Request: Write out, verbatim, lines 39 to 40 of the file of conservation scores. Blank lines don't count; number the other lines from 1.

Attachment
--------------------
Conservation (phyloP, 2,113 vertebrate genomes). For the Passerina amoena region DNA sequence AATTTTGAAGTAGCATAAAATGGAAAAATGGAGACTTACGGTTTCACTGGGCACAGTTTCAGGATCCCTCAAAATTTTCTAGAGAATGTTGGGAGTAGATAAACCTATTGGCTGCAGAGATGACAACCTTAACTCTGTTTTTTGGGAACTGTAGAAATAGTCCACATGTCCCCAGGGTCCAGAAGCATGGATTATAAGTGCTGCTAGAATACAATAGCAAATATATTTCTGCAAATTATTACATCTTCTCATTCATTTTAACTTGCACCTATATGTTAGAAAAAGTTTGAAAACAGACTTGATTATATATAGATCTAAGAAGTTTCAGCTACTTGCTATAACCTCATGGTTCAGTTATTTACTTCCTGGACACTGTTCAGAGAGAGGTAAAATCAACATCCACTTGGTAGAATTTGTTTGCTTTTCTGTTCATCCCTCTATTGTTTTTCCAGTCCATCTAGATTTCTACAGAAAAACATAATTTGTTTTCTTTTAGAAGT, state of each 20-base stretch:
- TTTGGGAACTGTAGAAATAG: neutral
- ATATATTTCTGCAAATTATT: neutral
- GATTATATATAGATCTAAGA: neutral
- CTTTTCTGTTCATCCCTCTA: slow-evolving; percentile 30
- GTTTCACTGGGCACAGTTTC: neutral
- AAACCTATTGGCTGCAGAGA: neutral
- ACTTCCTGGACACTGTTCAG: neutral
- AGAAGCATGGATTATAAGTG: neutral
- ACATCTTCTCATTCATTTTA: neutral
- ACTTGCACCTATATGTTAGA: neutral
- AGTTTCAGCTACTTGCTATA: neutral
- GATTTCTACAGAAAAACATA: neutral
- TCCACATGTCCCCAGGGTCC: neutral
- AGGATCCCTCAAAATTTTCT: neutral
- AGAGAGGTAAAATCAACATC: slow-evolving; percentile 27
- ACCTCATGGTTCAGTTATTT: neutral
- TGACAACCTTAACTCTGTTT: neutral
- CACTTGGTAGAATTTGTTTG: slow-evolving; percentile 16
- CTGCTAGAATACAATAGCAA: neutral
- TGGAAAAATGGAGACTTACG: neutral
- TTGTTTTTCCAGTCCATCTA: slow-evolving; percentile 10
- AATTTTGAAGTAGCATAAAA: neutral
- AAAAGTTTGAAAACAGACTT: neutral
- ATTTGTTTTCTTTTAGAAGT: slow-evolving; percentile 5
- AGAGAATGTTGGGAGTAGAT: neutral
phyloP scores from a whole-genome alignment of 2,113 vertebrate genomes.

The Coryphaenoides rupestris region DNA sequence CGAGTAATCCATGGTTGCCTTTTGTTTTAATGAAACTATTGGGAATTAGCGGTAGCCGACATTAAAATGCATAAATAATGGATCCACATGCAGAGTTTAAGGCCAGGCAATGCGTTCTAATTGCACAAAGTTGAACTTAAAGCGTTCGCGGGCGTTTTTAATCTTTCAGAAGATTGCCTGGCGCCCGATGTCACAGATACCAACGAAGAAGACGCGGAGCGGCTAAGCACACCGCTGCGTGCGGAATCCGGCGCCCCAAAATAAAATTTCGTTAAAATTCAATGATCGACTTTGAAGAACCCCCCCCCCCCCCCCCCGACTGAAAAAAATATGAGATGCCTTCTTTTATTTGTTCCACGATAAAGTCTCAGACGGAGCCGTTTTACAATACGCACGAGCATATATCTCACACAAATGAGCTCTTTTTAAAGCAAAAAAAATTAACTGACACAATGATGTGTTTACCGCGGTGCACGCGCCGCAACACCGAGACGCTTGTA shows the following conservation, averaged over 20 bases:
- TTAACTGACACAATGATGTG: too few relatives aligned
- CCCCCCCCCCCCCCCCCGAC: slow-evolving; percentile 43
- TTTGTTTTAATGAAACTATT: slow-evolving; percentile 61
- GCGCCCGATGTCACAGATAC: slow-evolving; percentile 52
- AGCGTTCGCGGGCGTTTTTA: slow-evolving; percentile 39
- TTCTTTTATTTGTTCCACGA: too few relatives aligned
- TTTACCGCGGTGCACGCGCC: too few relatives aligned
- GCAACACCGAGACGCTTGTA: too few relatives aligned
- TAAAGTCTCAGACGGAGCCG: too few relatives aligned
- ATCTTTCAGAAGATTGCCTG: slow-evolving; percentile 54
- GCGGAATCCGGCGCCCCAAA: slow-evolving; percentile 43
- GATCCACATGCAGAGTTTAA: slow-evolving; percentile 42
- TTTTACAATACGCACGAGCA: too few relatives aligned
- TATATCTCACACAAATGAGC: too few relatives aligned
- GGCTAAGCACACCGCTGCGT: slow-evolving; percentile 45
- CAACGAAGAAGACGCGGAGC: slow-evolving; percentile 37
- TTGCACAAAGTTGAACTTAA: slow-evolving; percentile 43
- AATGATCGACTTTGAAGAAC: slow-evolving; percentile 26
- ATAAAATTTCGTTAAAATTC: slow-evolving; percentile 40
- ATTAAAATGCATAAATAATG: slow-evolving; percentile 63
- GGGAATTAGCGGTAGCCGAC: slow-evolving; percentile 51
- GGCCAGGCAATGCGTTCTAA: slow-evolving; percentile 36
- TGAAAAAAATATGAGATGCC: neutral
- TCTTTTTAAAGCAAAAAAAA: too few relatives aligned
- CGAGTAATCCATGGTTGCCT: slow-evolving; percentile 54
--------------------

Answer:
- GCGGAATCCGGCGCCCCAAA: slow-evolving; percentile 43
- GATCCACATGCAGAGTTTAA: slow-evolving; percentile 42